Exploring Jobs of the Future: Medical Coding

From revenue to health equity, this field is the thread that ties the healthcare industry together.

As the U.S. workforce bounces back from record-high unemployment during the pandemic, the Bureau of Labor Statistics is giving some hopeful projections for the future. Employment in the healthcare sector is projected to grow faster than average—about 16% between 2020 and 2030. In particular, medical coding jobs are in high demand and expected to grow by 15% between now and 2024.

A quickly evolving health information field, medical coding involves assigning an alphanumeric value to every diagnosis, symptom and procedure performed in a healthcare setting. These codes determine reimbursement amounts, measure statistical data and move healthcare research forward.

How Medical Coding Is Used
Medical coding touches many parts of the healthcare industry, including revenue, data analytics, quality of care, digital health, health equity and population health. While medical coders don’t offer hands-on care, their jobs are essential to clinical care.

Medical coding jobs are in high demand and expected to grow by 15% between now and 2024.

“There’s often a misconception that medical coding is strictly an administrative position,” says Chris Staropoli, professor in Jefferson’s medical coding and data quality certificate program. “But it’s actually very clinical as well. We’re gathering the data on what’s happening in healthcare settings, so part of our training is to know and understand the disease process. We’re in anatomy and physiology classes with nursing students and other clinicians.”

Medical coders working in hospitals, clinics and other ambulatory settings have the vital job of ensuring each code is assigned properly for reimbursement to the provider, but that’s just one piece of the puzzle.

Improving Data Analytics
Medical coding provides healthcare professionals with important insights into disease processes and population health and helps to improve patients’ quality of care.

“During the pandemic, there was a whole new set of codes added for COVID and its related conditions,” Staropoli says. “We can look at this data and see what conditions manifested from COVID, as well as how many people were affected by it. When you saw the COVID numbers reported by the Department of Health, those numbers were gathered by tracking medical codes.”

Medical coders have many different career path options, including traditional healthcare settings, long-term care facilities, pharmaceutical companies, third-party payors and government agencies.

Building Health Equity
In addition to revenue and data, medical coding plays an important role in health equity and improving quality care for all people. “We have codes for social determinants of health,” Staropoli says. “When a patient comes in, we can add codes that specify if they’re unhoused, unemployed, a veteran, have no access to transportation, etc.”

Capturing a patient’s social determinants of health allows healthcare providers to improve access to care and help patients work toward healthier living.

For example, if someone visits their doctor and is diagnosed with chronic obstructive pulmonary disease or asthma, providers and researchers can look at what else factors into their health. “Where does this person live? Is it an area with high rates of air pollution? Is there something we can do to assist with the improvement of this environment?” Staropoli says.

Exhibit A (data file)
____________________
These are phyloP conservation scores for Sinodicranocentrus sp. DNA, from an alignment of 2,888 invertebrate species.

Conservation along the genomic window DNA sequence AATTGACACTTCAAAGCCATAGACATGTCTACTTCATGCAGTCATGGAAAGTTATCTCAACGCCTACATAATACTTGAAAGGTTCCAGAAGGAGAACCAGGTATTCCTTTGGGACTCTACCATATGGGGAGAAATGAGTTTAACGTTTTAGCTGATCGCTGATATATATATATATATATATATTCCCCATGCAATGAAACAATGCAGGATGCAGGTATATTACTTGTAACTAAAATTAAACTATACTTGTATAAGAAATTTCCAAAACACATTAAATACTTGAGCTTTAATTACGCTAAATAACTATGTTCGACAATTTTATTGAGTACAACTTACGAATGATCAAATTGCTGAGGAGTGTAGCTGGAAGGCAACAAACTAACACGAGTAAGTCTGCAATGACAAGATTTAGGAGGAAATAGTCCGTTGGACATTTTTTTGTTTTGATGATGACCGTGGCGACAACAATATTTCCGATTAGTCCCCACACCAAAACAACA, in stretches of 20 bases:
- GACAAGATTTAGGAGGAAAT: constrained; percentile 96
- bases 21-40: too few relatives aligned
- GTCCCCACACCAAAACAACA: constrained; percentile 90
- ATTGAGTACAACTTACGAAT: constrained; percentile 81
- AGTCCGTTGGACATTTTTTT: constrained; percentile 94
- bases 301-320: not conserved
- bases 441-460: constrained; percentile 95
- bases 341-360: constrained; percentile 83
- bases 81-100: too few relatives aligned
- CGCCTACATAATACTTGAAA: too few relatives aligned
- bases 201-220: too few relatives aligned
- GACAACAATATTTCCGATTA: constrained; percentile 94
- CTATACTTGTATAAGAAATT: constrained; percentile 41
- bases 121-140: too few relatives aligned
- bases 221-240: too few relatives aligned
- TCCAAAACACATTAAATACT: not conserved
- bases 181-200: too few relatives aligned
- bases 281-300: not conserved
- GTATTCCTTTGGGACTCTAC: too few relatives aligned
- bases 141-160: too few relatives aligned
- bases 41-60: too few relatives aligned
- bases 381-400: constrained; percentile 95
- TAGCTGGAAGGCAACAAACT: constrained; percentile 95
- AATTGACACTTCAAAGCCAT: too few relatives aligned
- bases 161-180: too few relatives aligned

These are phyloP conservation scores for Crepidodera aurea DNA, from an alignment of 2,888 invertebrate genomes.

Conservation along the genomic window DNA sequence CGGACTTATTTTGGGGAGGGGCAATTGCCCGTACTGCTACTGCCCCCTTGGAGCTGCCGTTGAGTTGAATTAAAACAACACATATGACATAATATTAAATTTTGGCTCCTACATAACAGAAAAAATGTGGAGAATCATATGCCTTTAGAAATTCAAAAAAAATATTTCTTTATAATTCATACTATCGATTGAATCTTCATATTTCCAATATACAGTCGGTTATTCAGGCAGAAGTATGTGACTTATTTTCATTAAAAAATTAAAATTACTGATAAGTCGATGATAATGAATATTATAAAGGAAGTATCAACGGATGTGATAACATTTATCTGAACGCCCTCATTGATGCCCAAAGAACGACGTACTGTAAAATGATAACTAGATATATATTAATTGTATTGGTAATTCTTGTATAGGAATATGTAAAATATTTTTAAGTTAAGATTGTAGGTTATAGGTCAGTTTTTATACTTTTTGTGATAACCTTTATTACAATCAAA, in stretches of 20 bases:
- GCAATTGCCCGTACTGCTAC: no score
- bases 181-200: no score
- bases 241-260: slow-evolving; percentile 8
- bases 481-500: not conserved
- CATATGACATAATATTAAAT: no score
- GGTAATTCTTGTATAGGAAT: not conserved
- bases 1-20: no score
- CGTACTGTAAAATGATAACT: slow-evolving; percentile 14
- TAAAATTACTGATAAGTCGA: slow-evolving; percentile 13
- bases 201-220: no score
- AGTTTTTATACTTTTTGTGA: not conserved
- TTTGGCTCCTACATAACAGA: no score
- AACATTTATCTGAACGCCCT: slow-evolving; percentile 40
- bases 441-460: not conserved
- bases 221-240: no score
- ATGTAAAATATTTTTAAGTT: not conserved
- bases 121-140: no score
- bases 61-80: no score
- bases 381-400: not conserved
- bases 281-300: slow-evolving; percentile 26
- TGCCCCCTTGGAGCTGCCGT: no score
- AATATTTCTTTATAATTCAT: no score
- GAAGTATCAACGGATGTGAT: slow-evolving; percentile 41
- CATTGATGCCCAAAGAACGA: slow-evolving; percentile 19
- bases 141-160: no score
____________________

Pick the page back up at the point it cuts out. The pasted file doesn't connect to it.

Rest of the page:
Medical coding is a profession where you will be a lifelong learner.
–Christine Staropoli

Similarly, if there’s a high rate of diabetes in a certain community, coding can help to determine if those patients have access to fresh produce or if they live in a food desert. This data also can help organizations decide where to focus resources like food pantries or community cleanups.

An Ever-Evolving Profession
“As technology advances, so does the profession,” says Staropoli, noting medical coders must be credentialed and maintain continuing education unit credits. “It’s a profession where you will be a lifelong learner.”

Medical coders have many different career path options. Besides traditional healthcare settings, coders also can find jobs at long-term care facilities, pharmaceutical companies, coding and electronic medical record vendors, third-party payors and insurance companies. In addition, many medical coders can pursue careers in population health for non-profits, healthcare systems and even government agencies like the National Institutes of Health.

Medical Coding and Data Quality Certificate
Jefferson’s School of Continuing and Professional Studies is committed to providing a career-focused and supportive environment to prepare students to become leaders, Staropoli says.

Medical coding provides healthcare professionals with important insights into disease processes and population health and helps to improve patients’ quality of care.

Certificate in medical coding and data quality courses are offered completely online and can be taken full- or part-time. Jefferson doesn’t require college credits to enroll, but eligible students must have a high school diploma or GED.

The certificate is based on the American Health Information Management Association (AHIMA) Foundation’s model, which includes standard competencies that prepare students to sit for a credentialing exam.

Jefferson students also have access to AHIMA VLab, a virtual lab that simulates a real-world coding environment. “VLab has hundreds of pseudo-medical records to code with three different types of end coders,” Staropoli says. “This gives students hands-on experience and prepares them for the real-world workforce.”

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